The Conversation is an independent, nonprofit publisher of commentary and analysis, authored by academics and edited by journalists for the general public. On a mission “to promote truthful information and strengthen journalism by unlocking the rich diversity of academic research for audiences across America,” The Conversation publishes short articles by academics on timely topics related to their research. CU Boulder provides funding as a member of The Conversation U.S. Learn more about the partnership and how and why to write for The Conversation.


snow geese flying in Maryland

As bird flu continues to spread, what’s the risk of a human pandemic?

March 16, 2023

Avian influenza viruses have evolved to infect birds, but the current H5N1 outbreak is also infecting a wide range of mammals. This suggests it could mutate into forms that threaten humans. CU expert Sara Sawyer shares on The Conversation.

Sierra Nevada covered in snow

Why rain on snow in the California mountains worries scientists

March 14, 2023

Another atmospheric river is hitting the state, raising flood risks as rain falls on deep snowpack. Rain on snow is also a growing problem as the planet warms. CU expert Keith Musselman discusses on The Conversation.

Visitors file by the inscribed plaques on the outer circle of the Columbine Memorial at Clement Park. Credit: Glenn Asakawa

3 ways to prevent school shootings, based on research

March 6, 2023

Two sociologists from CU Boulder's Center for the Study and Prevention of Violence discuss the circumstances that lead to violence in which an attacker picks a target—like a person, group, or school—in advance. They find that the same patterns of concerning behavior emerge, but that’s not all. Read more on The Conversation

Illustration of people walking down the street, all connected to the internet

How access to ChatGPT-style tech is about to change our world

March 3, 2023

New technologies are often surrounded by hopeful messages that they will alleviate poverty and bring about positive social change. History shows these assumptions are often misplaced. Three experts discuss in The Conversation podcast.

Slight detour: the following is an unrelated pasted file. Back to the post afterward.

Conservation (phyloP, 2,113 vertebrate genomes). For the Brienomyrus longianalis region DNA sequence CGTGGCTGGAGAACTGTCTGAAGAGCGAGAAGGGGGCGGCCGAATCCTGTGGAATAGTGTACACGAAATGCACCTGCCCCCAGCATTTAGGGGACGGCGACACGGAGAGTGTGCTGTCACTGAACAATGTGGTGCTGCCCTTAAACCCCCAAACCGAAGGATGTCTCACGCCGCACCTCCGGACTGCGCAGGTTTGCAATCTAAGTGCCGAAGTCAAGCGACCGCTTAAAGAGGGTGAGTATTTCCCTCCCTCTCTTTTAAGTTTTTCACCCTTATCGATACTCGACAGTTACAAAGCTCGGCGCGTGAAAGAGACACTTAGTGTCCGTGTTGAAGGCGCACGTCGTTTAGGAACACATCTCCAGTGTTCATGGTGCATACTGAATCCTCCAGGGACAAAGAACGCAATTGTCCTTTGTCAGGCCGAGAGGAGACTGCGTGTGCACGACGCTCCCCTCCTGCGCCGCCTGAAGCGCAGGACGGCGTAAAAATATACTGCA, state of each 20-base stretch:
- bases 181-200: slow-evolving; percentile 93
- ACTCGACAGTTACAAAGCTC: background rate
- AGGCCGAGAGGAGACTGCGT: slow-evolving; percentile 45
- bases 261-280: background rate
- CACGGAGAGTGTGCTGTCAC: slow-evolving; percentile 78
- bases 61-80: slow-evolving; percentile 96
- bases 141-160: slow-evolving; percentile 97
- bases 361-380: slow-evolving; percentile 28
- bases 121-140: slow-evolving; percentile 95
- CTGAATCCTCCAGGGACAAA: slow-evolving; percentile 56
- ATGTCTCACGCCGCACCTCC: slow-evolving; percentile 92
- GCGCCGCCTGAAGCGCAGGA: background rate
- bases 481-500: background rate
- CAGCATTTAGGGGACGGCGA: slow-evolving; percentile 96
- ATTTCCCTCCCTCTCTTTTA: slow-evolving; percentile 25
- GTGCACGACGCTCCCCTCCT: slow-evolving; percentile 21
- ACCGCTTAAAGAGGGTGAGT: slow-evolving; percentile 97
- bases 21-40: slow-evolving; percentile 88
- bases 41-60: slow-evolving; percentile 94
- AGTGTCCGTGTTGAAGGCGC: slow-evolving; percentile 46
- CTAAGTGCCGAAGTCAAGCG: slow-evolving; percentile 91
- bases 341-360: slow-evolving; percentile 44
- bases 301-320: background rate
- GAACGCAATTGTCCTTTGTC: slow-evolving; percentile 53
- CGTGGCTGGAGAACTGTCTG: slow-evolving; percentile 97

Screenshot of video footage of the fatal beating of Tyre Nichols

How video evidence is presented in court can sway juror perception

Feb. 10, 2023

Video footage can play a crucial part in cases such as the fatal beating of Tyre Nichols. Depending on how the evidence is presented, among other factors, jurors can perceive events in a video in different ways. CU expert Sandra Ristovska explains on The Conversation.

A Chinese surveillance balloon in U.S. airspace before it was shot down by the U.S. military

Chinese spy balloon over the US: An aerospace expert explains

Feb. 6, 2023

The U.S. military shot down what officials have called a Chinese surveillance balloon off the coast of South Carolina on Feb. 4, 2023. Professor Iain Boyd explains how such balloons work and what they can see. Read it on The Conversation.

Home on fire

Western wildfires destroyed 246% more homes, buildings over the past decade—scientists explain

Feb. 3, 2023

More homes are burning in wildfires in nearly every Western state. The reason? Humans. CU experts Jennifer Balch, Maxwell Cook and Natasha Stavros share on The Conversation.

People attend a candlelight vigil in memory of Tyre Nichols in Memphis, Tennessee

3 essential reads on police brutality, race and the power of video evidence

Jan. 30, 2023

The death of Tyre Nichols has triggered national outrage. Here are three must-read articles published by The Conversation over the past few years, one authored by CU Boulder Assistant Professor Sandra Ristovska examining interpretations of video evidence.

Artist's rendition of a prehistoric reptile and a giant bird called the Genyomis

How we cracked the mystery of Australia’s prehistoric giant eggs

Jan. 25, 2023

Researchers have solved a long-running detective story, finally confirming the identity of the extinct bird that laid eggs across Australia: the giant flightless bird called Genyornis. CU expert Gifford Miller and colleagues share insight on The Conversation.

Robots working at laptops in corporate office

AI and the future of work—what it means for artists and knowledge workers

Jan. 11, 2023

Now that artificial intelligence systems can generate realistic images and convincing prose, are creative and knowledge workers endangered or poised for productivity gains? CU experts say it’s not so clear-cut. Read more on The Conversation.